- Fangorn Forest on the other side of the Misty Mountains is, like the Old Forest, a remnant of a massive ancient forest, and is populated by a combination of Ents, regular trees, Ents that have become tree-like, and Huorns — sentient, mobile trees that the Ents have woken up. Old Man Willow itself is strongly implied by Treebeard to be a malevolent Huorn.
- Speaker for the Dead: The trees on Lusitania, although each one is intelligent, are host to a more powerful entity collectively.
- Star Wars Expanded Universe: Bafforr trees used roots to create a surface wide forest brain on Ithor.
- The True Game, by Sheri S. Tepper, has sentient forests.
- The Vorrh: The trilogy's eponymous Genius Loci is an ambiguously benevolent one. It was supposedly created by God at the beginning of time and houses the Garden of Eden, and spending too long inside can turn one into a mindless pseudo-zombie called a "limboia".
- In Magic: The Gathering, Dominarian forests have maro-spirits, entities who are empathically and spiritually linked with every tree and living creature in the forest and act as a living representation of the forest's soul.
- Warhammer: Athel Loren, the forest where the Wood Elves live, is so thoroughly steeped in magic that it's a living, aware thing in its own right, and conscious of everything that goes on beneath its canopy. While the Wood Elves are themselves fully capable of defending their home from intrusions, Athel Loren itself actively fights back against attacks, twisting paths, moving trees and directing dryads, treemen and forest dragons to its defense.
- Mass Effect: The Thorian in the first game is a sentient plant-like thing. As researchers in-game commented, no-one really knows what to classify it as. At first they thought there were a bunch of plants along the surface of the planet, but later they realized it was just one big plant.
- In Sid Meiers Alpha Centauri, the Xenofungus serves as a hindrance to terraforming and a hiding place for the rapacious Mind Worms. It also turns out to be a vestigial neural network housing a fledgling sentience, one which has achieved near-godhood on multiple occasions in Planet's history only to inadvertently trigger mass extinctions which resulted in its inevitable collapse. The human factions can not only aid the Planetmind in its ascension, but use it to achieve their own transhuman evolution.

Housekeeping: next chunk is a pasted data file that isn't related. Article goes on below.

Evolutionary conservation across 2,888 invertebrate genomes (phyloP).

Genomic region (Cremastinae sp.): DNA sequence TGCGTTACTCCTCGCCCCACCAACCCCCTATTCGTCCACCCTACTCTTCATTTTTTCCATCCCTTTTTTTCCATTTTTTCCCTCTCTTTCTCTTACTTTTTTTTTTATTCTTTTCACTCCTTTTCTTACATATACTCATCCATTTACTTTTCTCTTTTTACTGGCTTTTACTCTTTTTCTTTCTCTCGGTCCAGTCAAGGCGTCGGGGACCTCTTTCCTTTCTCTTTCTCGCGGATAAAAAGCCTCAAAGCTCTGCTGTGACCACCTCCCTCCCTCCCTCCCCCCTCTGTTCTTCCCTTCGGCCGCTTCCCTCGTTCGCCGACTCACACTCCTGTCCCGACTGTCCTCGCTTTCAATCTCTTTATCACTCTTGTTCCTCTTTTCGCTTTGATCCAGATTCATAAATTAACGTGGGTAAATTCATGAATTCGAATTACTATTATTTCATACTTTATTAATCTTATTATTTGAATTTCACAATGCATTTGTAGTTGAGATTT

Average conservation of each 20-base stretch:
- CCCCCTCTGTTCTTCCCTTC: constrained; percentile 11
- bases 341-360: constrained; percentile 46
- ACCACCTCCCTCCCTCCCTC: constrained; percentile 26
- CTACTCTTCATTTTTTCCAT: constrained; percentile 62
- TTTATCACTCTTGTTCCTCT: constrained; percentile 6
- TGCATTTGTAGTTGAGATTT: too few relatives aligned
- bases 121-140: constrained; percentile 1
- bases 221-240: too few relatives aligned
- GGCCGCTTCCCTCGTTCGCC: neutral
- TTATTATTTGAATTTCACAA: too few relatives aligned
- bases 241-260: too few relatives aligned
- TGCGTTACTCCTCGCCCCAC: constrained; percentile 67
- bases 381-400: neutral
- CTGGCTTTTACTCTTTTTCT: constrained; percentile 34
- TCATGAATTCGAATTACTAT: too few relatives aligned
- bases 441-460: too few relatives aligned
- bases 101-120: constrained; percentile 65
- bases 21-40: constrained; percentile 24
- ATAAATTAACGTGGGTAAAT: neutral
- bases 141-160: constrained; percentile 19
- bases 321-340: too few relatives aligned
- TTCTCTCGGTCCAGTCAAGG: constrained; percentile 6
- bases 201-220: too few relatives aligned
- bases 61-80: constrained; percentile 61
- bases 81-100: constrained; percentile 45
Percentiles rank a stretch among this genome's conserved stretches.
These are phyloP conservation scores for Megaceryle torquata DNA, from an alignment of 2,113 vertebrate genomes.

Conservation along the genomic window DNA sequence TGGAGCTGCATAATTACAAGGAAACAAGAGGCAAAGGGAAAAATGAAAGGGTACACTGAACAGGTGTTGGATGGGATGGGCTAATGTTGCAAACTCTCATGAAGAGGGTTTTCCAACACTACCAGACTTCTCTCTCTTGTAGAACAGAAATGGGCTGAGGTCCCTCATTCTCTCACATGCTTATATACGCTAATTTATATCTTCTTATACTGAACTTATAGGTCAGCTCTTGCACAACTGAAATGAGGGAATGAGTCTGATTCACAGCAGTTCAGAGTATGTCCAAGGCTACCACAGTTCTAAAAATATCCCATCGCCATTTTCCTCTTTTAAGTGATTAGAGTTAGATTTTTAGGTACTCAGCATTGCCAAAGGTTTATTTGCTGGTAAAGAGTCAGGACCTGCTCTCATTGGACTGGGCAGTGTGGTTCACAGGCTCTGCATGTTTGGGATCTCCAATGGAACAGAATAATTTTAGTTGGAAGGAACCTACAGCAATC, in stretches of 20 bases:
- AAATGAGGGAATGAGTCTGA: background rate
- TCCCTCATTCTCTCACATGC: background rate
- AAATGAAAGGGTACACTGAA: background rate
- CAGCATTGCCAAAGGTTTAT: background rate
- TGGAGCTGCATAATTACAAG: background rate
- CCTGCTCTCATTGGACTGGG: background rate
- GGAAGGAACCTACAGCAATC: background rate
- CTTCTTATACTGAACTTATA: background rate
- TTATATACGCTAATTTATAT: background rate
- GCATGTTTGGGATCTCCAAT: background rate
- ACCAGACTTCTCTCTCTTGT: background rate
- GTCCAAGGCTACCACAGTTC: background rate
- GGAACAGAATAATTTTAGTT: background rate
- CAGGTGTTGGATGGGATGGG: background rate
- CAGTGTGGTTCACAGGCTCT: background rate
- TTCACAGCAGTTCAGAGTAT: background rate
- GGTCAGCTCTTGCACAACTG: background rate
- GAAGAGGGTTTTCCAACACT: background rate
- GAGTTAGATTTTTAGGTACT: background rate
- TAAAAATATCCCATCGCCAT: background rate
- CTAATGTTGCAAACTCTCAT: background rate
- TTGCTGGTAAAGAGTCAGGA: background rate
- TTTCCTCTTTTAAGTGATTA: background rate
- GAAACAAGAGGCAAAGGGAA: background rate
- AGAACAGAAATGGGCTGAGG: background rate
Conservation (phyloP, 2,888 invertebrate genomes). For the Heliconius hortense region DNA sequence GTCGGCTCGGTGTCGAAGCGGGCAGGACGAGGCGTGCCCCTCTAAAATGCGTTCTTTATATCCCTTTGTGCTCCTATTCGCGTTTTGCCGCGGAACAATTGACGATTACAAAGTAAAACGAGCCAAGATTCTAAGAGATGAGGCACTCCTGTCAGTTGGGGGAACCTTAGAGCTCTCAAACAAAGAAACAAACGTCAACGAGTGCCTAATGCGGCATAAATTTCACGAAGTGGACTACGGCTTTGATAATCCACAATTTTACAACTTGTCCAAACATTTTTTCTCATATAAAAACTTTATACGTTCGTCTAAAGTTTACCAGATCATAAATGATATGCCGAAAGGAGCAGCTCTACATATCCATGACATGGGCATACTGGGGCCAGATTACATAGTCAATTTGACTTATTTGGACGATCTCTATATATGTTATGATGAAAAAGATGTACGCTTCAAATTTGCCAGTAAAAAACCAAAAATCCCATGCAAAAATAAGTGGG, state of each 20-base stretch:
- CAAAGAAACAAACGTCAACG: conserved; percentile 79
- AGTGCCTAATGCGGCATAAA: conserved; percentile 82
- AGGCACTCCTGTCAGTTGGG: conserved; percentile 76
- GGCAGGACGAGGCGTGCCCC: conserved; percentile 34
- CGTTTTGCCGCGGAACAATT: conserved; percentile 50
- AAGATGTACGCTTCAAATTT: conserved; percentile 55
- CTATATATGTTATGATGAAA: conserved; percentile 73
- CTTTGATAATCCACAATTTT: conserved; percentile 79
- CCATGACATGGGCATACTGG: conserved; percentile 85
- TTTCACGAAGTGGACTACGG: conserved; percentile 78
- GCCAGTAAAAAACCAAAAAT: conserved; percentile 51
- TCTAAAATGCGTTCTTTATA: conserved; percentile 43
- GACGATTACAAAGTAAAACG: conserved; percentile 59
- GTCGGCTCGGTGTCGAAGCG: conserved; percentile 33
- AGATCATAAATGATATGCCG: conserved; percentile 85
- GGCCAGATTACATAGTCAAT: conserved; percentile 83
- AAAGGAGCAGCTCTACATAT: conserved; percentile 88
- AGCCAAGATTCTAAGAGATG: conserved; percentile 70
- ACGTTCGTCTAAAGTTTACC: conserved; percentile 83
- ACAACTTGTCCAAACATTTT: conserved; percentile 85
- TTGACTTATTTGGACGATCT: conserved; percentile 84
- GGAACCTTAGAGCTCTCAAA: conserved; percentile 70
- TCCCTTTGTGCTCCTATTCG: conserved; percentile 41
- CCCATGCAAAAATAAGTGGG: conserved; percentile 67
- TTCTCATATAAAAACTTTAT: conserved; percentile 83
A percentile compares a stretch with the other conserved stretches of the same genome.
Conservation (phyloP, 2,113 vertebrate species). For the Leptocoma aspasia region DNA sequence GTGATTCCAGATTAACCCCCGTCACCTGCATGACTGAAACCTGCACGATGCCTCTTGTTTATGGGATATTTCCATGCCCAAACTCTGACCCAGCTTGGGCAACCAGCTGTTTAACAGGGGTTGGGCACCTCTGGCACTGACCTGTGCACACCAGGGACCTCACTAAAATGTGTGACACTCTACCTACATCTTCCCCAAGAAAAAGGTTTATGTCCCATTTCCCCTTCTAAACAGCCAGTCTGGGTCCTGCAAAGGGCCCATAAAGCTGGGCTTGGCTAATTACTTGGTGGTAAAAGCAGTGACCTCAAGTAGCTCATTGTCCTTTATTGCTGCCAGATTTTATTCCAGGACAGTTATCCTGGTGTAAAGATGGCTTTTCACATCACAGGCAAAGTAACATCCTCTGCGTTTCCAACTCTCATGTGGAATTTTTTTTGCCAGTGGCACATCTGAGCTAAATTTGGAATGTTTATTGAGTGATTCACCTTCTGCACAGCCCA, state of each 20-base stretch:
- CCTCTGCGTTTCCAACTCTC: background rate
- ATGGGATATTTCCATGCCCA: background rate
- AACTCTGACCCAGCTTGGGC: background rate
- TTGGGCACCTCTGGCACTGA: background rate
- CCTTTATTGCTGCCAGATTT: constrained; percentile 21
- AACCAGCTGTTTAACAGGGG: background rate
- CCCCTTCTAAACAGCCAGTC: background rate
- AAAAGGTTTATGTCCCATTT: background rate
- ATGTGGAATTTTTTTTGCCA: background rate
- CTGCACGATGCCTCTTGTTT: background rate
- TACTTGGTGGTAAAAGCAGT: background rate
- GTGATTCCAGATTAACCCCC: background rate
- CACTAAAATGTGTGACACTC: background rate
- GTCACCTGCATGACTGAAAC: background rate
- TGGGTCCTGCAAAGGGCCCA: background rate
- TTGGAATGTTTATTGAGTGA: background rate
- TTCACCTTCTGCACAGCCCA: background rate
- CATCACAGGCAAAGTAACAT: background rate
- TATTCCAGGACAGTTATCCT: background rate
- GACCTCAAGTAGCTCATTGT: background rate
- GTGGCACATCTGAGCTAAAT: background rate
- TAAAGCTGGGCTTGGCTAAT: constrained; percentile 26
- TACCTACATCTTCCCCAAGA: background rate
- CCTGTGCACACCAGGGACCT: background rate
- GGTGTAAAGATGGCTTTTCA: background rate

- Stellaris: The Ancient Relics DLC has the Baol, an ancient race of plantoid Precursors. At their height, the Baol were spread out over much of the galaxy. Each individual world counted as an Intelligent Forest in and of itself, and all of them were linked together into one vast hive consciousness.
- In Kevin & Kell, the Tree that Lindesfarne and Fenton live in has mentioned that all plant life can communicate via an interconnected root system. And supposedly, it somehow works for potted plants as well.
- In Avatar: The Last Airbender, there's The Swamp, a huge habitat reportedly made from one central tree. The "forest" itself seems to have a mind of its own, too, though whether it's sentient or not is mysterious.
- Totally Spies!: In "Nature Nightmare", the spies have to fight Mad Scientist Lasputin Zero, who has created trees with intelligence in order to protect themselves from humanity, creating an entire forest of them. They go out of control however, and plan to attack innocent people. The Spies eventually stop the trees by destroying the queen tree.